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Jorge Borges' Life Seen In The Secret Miracle

2083 words - 8 pages

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In 1944, Jorge Luis Borges published “The Secret Miracle”, a short story describing Jaromir Hladik, a Jew living in the Second World War. Jaromir Hladik is taken away by the Germans to a jail by the Germans to be executed shortly after. While in jail, he ponders on all the ways he could be killed and later realizes that he still has yet to finish his play “The Enemies”. He prays to God, begging for a year to be granted to him so that he can complete his last masterpiece. In a dream, he is granted that year. When the Germans pull the trigger, the world freezes for a full year so he can finish his play. At a first glance, “The Secret Miracle” appears to be merely a fictioness story. However, Borges included so much of his own life in the character of Jaromir Hladik that the story no longer seems to be so made up. “Borges writing was impelled and shaped by experience” (Williamson 296). Borges grew up loving books from the very start of his life. His father was always a reader, so he had a room set up like a library that housed hundreds of books. Borges also grew up in a family with colorful war history, which allowed him to be introduced to interesting stories early on. At the age of 56, he was completely blind, causing him to see literature in a different way. He no longer thought literature was a reality. For instance, he believed that although an apple is called an “apple”, it may not actually have that name. Yet he continues to write in this unreality for he feels that it is a writer’s duty to speak out against Juan Peron through literature. In spite of Borges’ belief that literature is not reality, there is evidence of Borges’ life embedded in it which clearly shape the issues and concerns of his work.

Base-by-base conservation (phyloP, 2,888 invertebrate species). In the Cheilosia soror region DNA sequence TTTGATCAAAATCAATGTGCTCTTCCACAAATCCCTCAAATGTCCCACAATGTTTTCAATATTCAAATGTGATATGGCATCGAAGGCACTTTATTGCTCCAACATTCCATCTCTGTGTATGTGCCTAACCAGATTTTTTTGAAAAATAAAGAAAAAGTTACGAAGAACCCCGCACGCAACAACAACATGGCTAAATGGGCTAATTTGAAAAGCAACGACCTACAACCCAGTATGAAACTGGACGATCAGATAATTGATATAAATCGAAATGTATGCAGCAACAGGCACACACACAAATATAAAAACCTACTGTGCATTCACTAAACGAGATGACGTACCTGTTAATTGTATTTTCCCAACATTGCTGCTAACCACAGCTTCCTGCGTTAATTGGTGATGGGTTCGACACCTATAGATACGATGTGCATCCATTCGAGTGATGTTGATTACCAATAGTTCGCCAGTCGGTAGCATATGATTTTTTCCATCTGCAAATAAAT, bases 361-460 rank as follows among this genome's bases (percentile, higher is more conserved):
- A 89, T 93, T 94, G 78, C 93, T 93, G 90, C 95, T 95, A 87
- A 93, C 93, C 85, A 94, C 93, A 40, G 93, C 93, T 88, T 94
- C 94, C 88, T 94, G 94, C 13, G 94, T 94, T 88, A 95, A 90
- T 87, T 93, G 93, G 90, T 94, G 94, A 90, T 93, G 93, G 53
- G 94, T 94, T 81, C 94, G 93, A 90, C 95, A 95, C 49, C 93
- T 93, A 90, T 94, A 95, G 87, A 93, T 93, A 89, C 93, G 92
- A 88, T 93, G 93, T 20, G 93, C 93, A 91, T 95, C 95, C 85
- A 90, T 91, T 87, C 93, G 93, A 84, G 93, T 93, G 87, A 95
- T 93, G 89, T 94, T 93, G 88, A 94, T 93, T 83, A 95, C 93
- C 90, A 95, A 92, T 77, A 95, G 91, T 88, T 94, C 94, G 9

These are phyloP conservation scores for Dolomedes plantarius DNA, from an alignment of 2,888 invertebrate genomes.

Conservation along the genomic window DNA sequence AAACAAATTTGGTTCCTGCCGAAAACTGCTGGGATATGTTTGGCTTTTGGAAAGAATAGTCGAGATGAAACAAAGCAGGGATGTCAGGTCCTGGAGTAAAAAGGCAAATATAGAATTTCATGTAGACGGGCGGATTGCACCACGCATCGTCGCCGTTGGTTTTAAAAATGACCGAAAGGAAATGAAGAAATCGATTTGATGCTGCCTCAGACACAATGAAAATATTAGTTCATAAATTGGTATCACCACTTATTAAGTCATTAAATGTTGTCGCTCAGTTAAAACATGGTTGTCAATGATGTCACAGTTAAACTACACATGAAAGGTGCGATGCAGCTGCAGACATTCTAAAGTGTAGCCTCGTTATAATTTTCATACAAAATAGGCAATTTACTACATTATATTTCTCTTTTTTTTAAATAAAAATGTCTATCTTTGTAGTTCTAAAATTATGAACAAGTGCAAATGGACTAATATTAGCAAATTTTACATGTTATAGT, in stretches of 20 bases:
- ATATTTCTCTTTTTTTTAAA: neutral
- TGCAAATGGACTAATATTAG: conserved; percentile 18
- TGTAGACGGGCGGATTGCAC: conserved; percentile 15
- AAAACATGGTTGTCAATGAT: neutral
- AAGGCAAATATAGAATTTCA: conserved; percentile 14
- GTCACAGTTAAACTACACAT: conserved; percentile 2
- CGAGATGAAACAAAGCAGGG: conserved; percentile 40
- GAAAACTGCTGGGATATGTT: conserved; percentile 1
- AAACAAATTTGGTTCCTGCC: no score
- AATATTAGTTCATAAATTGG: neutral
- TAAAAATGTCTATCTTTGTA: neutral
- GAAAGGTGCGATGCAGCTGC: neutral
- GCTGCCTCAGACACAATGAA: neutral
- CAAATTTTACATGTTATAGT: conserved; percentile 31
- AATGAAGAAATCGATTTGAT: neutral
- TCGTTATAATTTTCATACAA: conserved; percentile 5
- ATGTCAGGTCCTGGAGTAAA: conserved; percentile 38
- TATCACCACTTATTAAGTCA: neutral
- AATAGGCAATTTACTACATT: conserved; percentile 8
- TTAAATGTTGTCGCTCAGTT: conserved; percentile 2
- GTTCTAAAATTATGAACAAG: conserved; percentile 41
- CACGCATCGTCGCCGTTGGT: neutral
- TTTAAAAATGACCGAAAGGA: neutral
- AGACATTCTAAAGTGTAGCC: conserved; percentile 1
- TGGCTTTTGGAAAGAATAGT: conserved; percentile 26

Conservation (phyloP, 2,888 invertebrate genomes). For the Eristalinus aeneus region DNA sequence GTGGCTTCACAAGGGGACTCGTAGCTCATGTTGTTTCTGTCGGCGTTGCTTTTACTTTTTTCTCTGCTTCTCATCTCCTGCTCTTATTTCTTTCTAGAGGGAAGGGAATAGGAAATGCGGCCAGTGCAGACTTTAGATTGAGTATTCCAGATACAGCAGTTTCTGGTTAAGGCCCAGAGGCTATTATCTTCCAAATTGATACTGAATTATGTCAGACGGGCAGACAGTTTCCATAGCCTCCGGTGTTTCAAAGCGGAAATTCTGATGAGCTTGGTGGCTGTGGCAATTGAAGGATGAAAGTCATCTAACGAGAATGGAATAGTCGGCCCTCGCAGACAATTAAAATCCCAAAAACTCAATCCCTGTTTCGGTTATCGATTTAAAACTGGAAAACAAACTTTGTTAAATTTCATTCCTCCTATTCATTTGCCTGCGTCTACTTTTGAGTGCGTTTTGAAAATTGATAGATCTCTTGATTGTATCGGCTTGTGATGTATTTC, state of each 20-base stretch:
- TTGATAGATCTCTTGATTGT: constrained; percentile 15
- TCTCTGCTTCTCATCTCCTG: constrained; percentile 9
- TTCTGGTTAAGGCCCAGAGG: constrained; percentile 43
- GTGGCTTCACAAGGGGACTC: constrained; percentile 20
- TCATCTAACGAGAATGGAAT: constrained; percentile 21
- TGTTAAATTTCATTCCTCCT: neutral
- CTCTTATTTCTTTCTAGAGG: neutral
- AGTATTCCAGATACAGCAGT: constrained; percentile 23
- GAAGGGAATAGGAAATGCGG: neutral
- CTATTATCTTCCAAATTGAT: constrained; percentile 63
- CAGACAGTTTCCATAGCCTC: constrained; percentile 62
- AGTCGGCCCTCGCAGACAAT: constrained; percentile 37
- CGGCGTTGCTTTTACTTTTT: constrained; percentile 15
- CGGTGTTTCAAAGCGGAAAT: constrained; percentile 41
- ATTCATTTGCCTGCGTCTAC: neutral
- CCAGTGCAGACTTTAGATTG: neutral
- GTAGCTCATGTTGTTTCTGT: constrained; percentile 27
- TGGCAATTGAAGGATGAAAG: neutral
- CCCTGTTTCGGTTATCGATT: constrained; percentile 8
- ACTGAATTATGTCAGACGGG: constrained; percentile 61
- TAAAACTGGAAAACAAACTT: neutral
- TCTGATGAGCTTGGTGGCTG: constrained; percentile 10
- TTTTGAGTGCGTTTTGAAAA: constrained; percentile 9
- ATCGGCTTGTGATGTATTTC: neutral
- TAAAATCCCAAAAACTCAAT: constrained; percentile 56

Borges was always one to question reality. However, this isn’t very suprising coming from a man who spent most of his life in blindness and hallucinations. On the eve of Christmas in 1938, Jorge Borges ran into a glass door by mistake, causing the glass to shatter to bits, wounding is head.
“Borges feared that in this period of hovering between life and death, his creative impulses had been destroyed… On recovery, Borges burned with creative energy that eventually lead him to international recognition and fame. The accident symbolized an important break in his career: he now turned his attention to fiction” (Sickels 11).
Not only did the hallucinations cause this fiction, but so did his blindness. From the beginning of adulthood, he had a disease which caused him to eventually go blind. However, this did not stop him from writing. In fact, like the previous accident, it “inspired him to pay closer attention to places he could see within his imagination” (Sickels 2). In “The Secret Miracle”, Hladik also goes through hallucinations or dreams. In one, he meets a librarian whose “eyes were dead” (Borges 169). Through his hallucinations and dreams, he soon started to mix up the realism and idealism. “Literature, like...

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